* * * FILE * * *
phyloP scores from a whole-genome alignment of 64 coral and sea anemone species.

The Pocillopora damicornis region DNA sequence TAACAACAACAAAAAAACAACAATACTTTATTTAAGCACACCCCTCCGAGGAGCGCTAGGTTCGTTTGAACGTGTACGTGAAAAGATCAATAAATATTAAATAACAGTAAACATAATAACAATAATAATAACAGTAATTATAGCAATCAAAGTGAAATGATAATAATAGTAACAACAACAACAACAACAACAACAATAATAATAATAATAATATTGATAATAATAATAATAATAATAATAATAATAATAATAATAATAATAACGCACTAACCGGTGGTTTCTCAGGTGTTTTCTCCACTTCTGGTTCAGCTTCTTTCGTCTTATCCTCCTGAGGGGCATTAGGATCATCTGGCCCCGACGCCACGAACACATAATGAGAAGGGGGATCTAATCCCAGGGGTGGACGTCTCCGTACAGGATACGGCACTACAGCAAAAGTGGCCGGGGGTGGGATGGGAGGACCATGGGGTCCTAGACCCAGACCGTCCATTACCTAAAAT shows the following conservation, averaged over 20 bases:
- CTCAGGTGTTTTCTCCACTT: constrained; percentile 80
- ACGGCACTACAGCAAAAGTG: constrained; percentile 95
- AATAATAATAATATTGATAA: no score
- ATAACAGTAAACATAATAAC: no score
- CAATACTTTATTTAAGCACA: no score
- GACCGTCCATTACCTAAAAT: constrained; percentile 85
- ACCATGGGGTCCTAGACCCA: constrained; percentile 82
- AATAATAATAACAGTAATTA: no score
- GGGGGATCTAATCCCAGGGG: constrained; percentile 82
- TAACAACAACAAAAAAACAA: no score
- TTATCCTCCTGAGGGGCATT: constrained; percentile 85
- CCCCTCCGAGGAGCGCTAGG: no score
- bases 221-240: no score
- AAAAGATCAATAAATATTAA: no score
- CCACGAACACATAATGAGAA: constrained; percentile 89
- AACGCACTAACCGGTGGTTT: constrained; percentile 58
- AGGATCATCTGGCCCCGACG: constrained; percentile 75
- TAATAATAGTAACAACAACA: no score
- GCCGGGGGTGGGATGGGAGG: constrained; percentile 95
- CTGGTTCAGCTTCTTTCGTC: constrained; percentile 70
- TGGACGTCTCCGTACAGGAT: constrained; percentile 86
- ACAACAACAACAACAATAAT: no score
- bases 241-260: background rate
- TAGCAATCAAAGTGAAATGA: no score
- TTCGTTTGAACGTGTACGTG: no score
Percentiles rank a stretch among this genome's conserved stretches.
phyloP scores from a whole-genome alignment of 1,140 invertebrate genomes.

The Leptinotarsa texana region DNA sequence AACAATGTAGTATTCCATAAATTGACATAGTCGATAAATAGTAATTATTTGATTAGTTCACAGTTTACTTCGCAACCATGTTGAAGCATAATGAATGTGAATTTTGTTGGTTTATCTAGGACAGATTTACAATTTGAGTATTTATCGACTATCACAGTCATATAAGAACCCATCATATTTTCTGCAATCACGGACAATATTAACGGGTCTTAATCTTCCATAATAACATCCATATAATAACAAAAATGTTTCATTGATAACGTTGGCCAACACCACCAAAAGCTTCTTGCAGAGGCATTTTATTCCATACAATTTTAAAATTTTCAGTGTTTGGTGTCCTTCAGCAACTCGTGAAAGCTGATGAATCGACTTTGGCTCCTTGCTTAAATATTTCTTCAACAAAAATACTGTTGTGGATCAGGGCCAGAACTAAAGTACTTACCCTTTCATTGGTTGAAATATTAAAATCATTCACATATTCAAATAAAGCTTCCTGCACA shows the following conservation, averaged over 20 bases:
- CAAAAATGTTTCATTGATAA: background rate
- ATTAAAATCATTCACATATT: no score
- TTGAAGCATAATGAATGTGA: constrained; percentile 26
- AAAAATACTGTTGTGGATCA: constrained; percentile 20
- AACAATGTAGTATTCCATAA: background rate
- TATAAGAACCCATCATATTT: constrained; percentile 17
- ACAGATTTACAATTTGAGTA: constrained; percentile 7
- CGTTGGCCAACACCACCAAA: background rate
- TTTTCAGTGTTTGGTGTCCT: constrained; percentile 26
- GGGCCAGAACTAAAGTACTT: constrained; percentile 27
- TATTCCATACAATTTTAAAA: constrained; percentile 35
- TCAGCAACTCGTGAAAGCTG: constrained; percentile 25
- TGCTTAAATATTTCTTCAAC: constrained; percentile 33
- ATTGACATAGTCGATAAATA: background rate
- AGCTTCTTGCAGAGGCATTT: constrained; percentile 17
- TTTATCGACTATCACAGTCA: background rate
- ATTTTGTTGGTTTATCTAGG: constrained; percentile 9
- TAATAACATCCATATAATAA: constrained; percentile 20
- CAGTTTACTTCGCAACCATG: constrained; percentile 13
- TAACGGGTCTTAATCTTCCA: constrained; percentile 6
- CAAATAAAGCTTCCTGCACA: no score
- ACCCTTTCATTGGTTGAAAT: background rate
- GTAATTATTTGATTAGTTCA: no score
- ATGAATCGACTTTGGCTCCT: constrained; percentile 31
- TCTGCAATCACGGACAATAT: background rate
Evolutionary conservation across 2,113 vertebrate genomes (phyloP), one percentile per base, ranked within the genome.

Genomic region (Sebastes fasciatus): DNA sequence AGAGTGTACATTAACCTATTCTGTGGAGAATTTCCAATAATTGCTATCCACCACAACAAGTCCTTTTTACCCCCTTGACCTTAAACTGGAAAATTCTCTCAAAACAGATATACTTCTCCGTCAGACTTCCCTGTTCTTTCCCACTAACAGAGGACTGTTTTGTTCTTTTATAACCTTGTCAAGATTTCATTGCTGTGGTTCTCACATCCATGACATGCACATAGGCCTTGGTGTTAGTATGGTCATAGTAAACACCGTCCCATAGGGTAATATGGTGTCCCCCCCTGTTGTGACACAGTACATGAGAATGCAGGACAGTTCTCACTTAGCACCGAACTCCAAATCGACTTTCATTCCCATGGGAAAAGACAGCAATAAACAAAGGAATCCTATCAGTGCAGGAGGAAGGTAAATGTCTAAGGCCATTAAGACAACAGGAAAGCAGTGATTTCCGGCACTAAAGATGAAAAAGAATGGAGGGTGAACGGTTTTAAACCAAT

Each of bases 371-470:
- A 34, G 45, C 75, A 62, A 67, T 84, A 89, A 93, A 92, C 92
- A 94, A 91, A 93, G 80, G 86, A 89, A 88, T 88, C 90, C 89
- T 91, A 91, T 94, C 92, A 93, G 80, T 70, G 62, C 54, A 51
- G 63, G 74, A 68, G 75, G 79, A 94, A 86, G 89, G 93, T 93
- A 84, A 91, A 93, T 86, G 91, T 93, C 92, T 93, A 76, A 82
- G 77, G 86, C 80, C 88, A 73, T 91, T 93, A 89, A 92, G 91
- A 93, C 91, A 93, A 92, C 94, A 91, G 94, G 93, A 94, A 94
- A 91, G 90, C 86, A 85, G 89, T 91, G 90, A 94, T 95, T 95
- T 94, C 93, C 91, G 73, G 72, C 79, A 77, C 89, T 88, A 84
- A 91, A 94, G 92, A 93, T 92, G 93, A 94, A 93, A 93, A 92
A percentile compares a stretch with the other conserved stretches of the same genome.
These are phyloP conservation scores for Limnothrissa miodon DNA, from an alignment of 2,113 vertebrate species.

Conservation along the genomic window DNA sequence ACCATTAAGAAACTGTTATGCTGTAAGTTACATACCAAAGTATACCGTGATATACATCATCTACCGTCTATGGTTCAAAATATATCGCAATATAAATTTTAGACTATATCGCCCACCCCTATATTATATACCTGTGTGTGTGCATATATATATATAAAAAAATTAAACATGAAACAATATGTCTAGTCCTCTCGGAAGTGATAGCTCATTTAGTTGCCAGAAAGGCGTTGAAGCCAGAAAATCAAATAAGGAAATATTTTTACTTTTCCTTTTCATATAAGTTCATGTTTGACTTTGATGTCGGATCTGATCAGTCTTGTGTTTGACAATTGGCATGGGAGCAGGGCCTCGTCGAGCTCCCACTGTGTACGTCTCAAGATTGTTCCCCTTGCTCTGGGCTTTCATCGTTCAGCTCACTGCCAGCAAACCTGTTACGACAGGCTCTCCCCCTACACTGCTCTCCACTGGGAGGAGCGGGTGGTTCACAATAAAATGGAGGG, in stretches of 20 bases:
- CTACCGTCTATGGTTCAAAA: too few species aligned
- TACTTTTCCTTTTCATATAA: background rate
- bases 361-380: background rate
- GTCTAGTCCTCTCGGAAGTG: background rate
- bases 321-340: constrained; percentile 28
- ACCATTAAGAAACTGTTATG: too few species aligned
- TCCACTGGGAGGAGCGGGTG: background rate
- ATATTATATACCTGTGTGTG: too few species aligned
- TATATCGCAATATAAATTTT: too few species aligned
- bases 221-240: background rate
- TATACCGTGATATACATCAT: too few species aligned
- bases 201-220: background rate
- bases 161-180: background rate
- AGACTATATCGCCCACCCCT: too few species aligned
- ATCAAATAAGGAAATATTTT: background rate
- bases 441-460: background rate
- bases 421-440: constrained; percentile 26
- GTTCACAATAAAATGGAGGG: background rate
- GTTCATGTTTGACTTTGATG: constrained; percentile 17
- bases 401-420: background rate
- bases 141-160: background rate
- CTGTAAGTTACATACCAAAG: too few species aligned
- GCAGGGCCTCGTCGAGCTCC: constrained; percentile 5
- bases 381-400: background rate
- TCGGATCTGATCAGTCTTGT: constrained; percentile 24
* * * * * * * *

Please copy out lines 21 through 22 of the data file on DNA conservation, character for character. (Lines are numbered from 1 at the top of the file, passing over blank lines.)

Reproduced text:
- GCCGGGGGTGGGATGGGAGG: constrained; percentile 95
- CTGGTTCAGCTTCTTTCGTC: constrained; percentile 70